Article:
Civil War: Treaments of Wounds and Disease

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by ospinae
Last updated 7 years ago

Social Studies

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Civil War: Treaments of Wounds and Disease

Civil War: Treaments of Wounds and Disease

In the Civil War, many people died- more than 600,000. Out of that, 2/3 died of disease. There was very little medical knowledge at the time and many diseases could be avoided if they had used more caution, as we do now.

Doctors and Surgeons operated with bare hands and did not sterilize their equipment.

Many doctors thought pus was a good thing, and they transfered it from patient to patient. It was called laudable pus.

Most wounds soldiers had were of the arms and legs. And with the new types of ammunition, surgeons were forced to amputate, as the best option.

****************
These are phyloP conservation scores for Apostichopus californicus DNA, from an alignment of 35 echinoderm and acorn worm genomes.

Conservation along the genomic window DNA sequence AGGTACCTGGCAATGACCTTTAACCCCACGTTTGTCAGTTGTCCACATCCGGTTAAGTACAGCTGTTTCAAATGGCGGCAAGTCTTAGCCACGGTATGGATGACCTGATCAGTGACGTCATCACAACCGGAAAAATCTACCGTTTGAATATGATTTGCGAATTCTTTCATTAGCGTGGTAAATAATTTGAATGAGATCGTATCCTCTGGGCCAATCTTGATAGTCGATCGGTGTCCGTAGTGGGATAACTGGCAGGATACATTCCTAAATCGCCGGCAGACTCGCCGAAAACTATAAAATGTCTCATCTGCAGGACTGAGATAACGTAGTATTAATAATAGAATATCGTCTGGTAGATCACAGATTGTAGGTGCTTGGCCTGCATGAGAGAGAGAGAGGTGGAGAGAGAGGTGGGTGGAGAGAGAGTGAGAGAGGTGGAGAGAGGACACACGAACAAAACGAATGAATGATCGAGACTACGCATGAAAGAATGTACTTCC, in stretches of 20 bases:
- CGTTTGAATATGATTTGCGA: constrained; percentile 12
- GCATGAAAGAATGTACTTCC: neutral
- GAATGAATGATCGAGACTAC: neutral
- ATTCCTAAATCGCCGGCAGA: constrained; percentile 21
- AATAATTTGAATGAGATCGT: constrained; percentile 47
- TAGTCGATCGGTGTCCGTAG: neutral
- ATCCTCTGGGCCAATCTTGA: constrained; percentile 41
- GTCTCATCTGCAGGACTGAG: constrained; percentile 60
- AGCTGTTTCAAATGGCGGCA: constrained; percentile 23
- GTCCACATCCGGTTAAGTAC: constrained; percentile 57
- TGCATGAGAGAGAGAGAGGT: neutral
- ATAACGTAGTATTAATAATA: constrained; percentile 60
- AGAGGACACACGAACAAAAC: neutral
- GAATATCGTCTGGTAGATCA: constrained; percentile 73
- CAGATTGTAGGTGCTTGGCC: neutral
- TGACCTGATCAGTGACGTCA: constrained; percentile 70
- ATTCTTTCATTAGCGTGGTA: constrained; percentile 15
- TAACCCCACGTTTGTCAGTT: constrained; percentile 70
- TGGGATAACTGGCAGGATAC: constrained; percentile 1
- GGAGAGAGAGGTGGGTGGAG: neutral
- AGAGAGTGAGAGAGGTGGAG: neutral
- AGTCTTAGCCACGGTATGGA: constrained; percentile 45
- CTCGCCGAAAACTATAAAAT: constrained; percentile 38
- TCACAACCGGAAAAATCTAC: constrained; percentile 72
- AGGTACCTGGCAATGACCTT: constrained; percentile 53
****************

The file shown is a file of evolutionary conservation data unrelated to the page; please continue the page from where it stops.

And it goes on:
Against common belief, anesthesia actually was available, at least to Union patients.

A doctor’s assistant wrote,It was common to see a doctor with his sleeves rolled up to his elbows, his bare arms as well as his linen apron smeared with blood and his knife…held between his teeth (Sabiston and Lyerly, 6)

Doctors weren't trusted by soldiers.

If you had any wounds in or near the torso, you were considered a goner. You were left to die of blood loss, or "blood poising" as doctors called it.

Most of the time, it was too late to save a soldier, because doctors treated far too late.

Doctors and Surgeons didn't know about germs, therefore didn't know where diseases came from, making them impossible to prevent.

If you can't stop the disease, treat the symptoms.